The internet and cloud computing have changed our perceptions of communicating. It is now easier than ever before to connect offices in different locations or to work remotely from home. Different applications have been developed for browsers and there are now many useful applications that help us to communicate better. One example of these new applications is Dropbox, which helps people to share files.
However, businesses still use desktop applications to fulfill most of their software needs. Some desktop applications are now able to work either over a local network or the internet at the push of a button. It is a misconception that only browser-based software can communicate over the internet. The main disadvantage of desktop solutions is that the software needs to be installed on the client’s computer. Nevertheless, desktop software has some advantages over browser-based software as the graphical interface is generally better and the application is normally more responsive. Most financial and accounting software packages are still desktop based.
When analysing the difference between browser-based and desktop applications there is not a huge difference in capability. And the current trend towards marketing browser-based cloud computing as the panacea for all business software challenges, and desktop solutions as outdated, is misleading.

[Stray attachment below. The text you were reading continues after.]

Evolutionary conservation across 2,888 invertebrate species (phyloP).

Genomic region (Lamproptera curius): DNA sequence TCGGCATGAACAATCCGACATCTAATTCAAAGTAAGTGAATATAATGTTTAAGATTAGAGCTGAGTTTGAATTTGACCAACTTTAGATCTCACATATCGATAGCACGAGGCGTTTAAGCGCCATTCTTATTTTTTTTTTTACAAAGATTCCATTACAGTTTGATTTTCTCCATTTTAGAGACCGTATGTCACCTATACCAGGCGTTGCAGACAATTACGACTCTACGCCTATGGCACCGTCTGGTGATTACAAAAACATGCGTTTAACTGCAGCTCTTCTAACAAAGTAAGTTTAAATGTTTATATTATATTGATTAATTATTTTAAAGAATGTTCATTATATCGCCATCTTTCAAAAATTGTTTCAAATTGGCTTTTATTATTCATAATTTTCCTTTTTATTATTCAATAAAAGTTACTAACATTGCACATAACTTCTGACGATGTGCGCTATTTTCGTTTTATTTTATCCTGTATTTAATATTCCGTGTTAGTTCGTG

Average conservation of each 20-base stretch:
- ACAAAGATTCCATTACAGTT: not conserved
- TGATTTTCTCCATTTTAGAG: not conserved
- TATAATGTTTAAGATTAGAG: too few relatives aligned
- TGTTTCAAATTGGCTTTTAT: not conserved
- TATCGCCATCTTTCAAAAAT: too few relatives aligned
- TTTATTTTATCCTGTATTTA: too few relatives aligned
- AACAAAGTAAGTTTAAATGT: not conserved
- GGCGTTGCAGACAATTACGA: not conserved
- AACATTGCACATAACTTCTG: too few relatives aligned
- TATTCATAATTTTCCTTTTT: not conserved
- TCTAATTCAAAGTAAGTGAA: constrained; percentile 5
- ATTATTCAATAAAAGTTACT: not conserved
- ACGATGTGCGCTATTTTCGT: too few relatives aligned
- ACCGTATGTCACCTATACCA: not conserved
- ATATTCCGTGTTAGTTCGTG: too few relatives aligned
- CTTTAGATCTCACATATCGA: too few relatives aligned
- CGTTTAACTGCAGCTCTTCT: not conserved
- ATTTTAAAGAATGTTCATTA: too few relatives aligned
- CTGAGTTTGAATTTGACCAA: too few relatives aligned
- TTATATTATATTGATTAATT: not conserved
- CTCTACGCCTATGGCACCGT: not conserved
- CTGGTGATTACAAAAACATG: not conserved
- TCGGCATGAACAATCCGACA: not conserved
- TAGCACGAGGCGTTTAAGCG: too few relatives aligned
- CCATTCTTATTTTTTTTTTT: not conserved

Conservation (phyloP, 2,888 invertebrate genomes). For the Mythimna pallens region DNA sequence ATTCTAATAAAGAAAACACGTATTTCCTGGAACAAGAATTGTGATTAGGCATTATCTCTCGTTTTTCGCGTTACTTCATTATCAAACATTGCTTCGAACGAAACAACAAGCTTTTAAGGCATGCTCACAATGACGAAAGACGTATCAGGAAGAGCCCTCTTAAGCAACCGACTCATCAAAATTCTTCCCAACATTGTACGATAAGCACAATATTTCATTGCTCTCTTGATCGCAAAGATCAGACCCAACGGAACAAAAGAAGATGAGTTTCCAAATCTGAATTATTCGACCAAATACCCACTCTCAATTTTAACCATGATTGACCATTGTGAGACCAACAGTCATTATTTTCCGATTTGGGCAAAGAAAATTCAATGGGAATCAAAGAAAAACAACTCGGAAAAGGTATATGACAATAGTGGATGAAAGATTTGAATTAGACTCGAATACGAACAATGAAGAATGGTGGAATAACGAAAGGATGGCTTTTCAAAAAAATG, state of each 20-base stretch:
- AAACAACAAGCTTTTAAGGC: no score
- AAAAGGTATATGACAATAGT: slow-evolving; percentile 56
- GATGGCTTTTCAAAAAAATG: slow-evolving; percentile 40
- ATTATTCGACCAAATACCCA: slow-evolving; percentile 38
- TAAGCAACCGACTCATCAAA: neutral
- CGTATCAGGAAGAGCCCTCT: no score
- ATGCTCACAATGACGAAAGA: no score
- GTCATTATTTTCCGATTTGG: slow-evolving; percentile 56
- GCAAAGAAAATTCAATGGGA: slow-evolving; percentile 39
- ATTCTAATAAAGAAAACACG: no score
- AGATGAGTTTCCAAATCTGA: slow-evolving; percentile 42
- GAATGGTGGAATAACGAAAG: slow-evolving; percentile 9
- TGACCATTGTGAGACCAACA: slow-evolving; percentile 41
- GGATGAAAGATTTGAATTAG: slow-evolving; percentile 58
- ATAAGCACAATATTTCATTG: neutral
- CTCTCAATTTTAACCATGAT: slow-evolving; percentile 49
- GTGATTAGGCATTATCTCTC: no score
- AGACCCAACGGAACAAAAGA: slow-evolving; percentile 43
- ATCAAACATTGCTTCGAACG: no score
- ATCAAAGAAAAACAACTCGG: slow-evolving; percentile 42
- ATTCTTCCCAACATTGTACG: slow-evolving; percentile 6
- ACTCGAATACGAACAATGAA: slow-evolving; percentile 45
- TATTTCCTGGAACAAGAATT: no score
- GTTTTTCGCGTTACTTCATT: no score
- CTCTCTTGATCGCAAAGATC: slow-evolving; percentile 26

One of the biggest complaints against software developers is that the users have no say in the design of the software. Skilled personnel are not cheap and their productivity is vital for modern companies to remain competitive. Software that is difficult to use only increases costs and frustrations.
With the movement towards cloud computing there is the risk that technology will become even more remote from the people who use it. We need to take heed of lessons from the past and remember that advances in technology need to be matched with practicality. The internet is undoubtedly a fantastic connecting tool. But for more complex business software solutions, it is vital for the designers to know their users’ requirements and skills. Complex business software should never be developed in isolation.
Article by Duncan Stainer